Gain history of the substance abuse

Report
Mental Health Issues in Children,
Youth and Adolescents
Family and Children’s Service of Greater Lynn, Inc.
Linda Demerjian, LICSW
Jackie Trahan, M. Ed.
Lauren Harless, LCSW
Maria Alvarado, BA
The What and Why of Mental Health in Youth

What is mental health?
Mental Health can be defined as a state of well-being in which every individual
realizes his or her own potential, can cope with the normal stresses of life, can
work productively and fruitfully, and is able to make a contribution to her or his
community (World Health Organization, 2001).

Why is it important?
Mental health issues in youth may lead to poor school performance, school
dropout, strained family relationships, involvement with the child welfare or
juvenile justice systems, substance abuse, and engaging in risky sexual behaviors.
Youth Mental Health Statistics

1 in 5 Children, currently or at some point in their life, have had a seriously debilitating
mental disorder.

Half of lifetime cases of mental disorders begin by age 14.

In a given year, only 20% of children with mental disorders are identified and receive
services.

About 50% of students age 14 and older who are living with mental illness drop out of
high school.

Almost all teens who think about or have attempted suicide have a mental disorder,
including depression, bipolar disorder, attention deficit hyperactivity disorder (ADHD)
or problems with drug or alcohol abuse.

Suicide is the third leading cause of death in youth ages 10 to 24.

According to a 2012 survey, 25 % of middle school youth and 14% of high school
youth in Lynn, MA have “ seriously considered suicide”.
(National Alliance on Mental Illness, 2010)
(National Institute of Mental Health, 2010)
(Northeast Center for Healthy Communities ,2012)
(Nock et al., 2013)
Depression

Depression is a serious health problem that can affect people of all ages,
including children and adolescents.

Depression is generally defined as a persistent experience of a sad or
irritable mood as well as “anhedonia,” a loss of the ability to experience
pleasure in nearly all activities.

Major depressive disorder, often called clinical depression, is more than just
feeling down or having a bad day. It is a form of mental illness that affects
the entire person.

Depression changes the way one feels, thinks and acts and is not a personal
weakness or a character flaw.

Children and youth with depression cannot just “snap out of it” on their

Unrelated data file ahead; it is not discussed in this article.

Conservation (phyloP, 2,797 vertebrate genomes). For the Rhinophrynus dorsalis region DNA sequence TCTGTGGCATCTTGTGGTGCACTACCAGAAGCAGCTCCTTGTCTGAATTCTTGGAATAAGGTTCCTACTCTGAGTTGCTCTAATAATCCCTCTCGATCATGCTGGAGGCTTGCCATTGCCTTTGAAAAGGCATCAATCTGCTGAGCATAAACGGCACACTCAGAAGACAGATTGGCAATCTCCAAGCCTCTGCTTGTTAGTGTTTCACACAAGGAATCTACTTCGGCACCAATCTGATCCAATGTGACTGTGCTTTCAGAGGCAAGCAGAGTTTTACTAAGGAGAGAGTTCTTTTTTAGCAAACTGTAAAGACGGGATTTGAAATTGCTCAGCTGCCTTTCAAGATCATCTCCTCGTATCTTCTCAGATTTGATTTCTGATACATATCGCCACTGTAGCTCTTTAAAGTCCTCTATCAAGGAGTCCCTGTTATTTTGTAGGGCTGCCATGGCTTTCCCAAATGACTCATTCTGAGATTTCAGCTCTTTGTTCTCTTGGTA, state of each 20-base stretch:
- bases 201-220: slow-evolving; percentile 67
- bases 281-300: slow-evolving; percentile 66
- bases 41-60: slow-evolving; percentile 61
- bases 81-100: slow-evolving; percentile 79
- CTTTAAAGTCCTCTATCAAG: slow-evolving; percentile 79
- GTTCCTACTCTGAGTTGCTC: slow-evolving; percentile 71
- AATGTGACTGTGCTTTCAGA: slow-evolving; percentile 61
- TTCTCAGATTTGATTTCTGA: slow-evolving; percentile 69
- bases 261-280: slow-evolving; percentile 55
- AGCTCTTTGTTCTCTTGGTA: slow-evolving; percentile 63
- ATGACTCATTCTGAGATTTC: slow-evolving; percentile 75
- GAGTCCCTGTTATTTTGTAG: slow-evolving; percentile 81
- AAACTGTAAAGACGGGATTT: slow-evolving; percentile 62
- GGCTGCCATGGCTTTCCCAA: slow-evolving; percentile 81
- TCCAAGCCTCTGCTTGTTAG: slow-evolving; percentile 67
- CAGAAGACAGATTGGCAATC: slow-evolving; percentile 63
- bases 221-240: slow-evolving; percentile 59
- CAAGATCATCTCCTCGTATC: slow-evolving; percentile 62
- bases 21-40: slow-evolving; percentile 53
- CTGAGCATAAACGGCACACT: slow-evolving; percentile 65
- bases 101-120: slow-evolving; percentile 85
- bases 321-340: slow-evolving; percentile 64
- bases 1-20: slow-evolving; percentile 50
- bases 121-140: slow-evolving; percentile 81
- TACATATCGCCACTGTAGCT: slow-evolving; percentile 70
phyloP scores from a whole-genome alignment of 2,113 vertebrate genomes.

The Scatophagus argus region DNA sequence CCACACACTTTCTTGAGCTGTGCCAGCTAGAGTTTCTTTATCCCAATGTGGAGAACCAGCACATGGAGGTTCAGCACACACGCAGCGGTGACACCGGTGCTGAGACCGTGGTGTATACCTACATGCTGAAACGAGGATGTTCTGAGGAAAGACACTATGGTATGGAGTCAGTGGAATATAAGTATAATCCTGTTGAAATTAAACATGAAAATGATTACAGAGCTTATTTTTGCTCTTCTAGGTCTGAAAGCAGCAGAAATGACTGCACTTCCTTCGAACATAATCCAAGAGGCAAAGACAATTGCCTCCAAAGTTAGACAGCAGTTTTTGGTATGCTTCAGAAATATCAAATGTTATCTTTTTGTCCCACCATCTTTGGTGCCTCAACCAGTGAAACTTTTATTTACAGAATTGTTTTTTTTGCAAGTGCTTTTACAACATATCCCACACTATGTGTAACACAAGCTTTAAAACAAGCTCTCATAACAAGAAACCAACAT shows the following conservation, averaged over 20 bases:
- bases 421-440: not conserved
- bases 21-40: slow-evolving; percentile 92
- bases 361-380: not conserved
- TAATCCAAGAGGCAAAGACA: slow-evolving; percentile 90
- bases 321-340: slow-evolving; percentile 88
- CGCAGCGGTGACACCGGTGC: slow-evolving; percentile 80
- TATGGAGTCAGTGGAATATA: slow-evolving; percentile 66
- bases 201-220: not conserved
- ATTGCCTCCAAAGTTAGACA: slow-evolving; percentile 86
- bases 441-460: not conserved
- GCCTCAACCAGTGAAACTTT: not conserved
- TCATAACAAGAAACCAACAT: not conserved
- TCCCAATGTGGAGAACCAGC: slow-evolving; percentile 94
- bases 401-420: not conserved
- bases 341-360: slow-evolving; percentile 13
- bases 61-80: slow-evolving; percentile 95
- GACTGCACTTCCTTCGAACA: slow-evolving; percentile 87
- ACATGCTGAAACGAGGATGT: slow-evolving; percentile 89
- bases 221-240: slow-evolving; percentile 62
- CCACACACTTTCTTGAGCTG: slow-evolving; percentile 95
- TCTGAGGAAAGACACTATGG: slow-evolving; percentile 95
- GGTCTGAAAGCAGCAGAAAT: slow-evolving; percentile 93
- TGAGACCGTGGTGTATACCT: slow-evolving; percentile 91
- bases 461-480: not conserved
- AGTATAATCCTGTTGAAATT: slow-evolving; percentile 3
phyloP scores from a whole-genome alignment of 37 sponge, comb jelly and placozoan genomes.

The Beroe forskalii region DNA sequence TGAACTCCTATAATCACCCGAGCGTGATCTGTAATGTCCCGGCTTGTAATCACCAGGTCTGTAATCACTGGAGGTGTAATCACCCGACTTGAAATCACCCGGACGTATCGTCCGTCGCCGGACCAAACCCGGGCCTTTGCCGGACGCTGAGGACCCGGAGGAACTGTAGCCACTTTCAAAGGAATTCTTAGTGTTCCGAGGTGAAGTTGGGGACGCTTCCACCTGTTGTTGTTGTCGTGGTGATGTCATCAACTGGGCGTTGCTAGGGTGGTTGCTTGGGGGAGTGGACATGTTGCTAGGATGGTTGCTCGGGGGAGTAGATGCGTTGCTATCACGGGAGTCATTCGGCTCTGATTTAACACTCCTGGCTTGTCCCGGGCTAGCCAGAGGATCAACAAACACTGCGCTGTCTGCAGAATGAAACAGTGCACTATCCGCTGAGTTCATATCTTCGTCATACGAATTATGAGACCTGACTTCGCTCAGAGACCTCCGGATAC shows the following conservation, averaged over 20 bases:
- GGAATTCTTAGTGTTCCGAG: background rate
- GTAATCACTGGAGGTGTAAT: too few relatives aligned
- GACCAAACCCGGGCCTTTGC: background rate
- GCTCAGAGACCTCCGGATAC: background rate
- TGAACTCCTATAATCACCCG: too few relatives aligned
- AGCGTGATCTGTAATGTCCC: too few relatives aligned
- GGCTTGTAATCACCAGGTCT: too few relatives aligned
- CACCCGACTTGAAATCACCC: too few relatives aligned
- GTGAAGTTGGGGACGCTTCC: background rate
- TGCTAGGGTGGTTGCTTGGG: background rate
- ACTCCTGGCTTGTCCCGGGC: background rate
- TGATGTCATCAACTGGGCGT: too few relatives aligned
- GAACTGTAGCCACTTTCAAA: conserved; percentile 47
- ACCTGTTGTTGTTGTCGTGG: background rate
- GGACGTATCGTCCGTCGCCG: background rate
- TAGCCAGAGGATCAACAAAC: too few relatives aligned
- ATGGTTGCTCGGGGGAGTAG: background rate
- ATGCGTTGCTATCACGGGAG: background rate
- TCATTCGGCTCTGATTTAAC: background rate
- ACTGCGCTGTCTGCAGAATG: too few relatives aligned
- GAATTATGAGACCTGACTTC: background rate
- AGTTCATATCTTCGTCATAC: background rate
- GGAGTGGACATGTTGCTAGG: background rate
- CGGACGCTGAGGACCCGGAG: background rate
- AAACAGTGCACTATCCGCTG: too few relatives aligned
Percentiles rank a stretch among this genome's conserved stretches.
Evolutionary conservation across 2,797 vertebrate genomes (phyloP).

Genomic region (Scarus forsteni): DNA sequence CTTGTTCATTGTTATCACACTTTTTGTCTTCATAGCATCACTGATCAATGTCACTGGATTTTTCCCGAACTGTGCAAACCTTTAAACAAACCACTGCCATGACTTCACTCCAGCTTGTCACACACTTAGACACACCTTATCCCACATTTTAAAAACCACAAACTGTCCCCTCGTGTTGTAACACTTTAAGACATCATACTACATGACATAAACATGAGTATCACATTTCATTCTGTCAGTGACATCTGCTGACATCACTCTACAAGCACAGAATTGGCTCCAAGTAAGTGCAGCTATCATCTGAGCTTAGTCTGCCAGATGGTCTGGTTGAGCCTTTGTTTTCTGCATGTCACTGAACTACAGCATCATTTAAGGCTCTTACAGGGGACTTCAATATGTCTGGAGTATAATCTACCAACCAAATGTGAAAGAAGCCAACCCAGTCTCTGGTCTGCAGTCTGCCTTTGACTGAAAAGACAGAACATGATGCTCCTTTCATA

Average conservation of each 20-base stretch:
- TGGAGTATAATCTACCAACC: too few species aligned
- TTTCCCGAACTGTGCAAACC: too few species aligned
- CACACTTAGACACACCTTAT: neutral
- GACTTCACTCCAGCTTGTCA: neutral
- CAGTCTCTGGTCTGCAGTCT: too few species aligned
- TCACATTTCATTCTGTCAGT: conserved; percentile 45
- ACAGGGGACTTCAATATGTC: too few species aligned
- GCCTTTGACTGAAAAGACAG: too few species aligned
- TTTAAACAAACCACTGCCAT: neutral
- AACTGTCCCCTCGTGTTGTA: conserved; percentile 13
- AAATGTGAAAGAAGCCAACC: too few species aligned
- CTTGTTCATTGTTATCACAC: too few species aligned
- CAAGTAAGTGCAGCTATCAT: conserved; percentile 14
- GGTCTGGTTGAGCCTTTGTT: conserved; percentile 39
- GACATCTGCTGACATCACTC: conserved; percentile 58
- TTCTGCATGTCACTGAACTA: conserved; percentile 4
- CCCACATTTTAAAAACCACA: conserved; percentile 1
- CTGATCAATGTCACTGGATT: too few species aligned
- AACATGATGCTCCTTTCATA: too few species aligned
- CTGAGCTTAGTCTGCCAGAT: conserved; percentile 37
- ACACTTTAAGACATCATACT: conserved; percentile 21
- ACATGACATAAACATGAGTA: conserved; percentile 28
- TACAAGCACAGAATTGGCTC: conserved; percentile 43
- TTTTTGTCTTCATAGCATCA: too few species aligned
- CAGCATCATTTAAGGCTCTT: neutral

own. If left untreated, depression can lead to school failure, substance
abuse, or even suicide.
Indicators of Depression

Grumpy, sad, or bored most of the time.

Does not take pleasure in things he/she used to enjoy.

Weight loss or gain.

Change in sleeping patterns.

Feeling hopeless, worthless, or guilty.

Having trouble concentrating, thinking, or making decisions.

Thoughts of death or suicide.

Lack of energy.

Headaches, stomachaches, loss of interest in friends and activities.

Slower speech or movements.
Anxiety

Anxiety is the feeling of intense, fear, distress and apprehension that appears
out of proportion to the situation. While all children and adults experience
this at one time or another, an actual anxiety disorder is an intensified
reaction of fear or apprehension that affects daily functioning.

Risk factors may be genetics (a predisposition), family history (substance
abuse), traumatic of scarring events, poverty and so forth.

If untreated, the negative experiences of the anxiety compound fears and
symptoms over time.

Anxiety disorders that persist into adolescence and adulthood have a high risk
of substance abuse (American Psychiatric Association, 2000).
Indicators of Anxiety

Fear

Difficulty concentrating

Emotional/physical distress

Irritability

Body Tension

Restlessness

Self-defeating cognitive and
behavioral rituals

Nightmares

Clinging behavior

Sleep and appetite disturbance

School refusal

Feeling out of control

Poor memory

Difficulty effectively coping

Clumsy or accident prone

Sense of impending doom or
danger

Periods of losing time

Startle Response
Attention Deficit Hyperactivity Disorder
(ADHD)

A persistent pattern of inattention and/or hyperactivity-impulsivity that is
more frequently displayed for at least six or more months and is more severe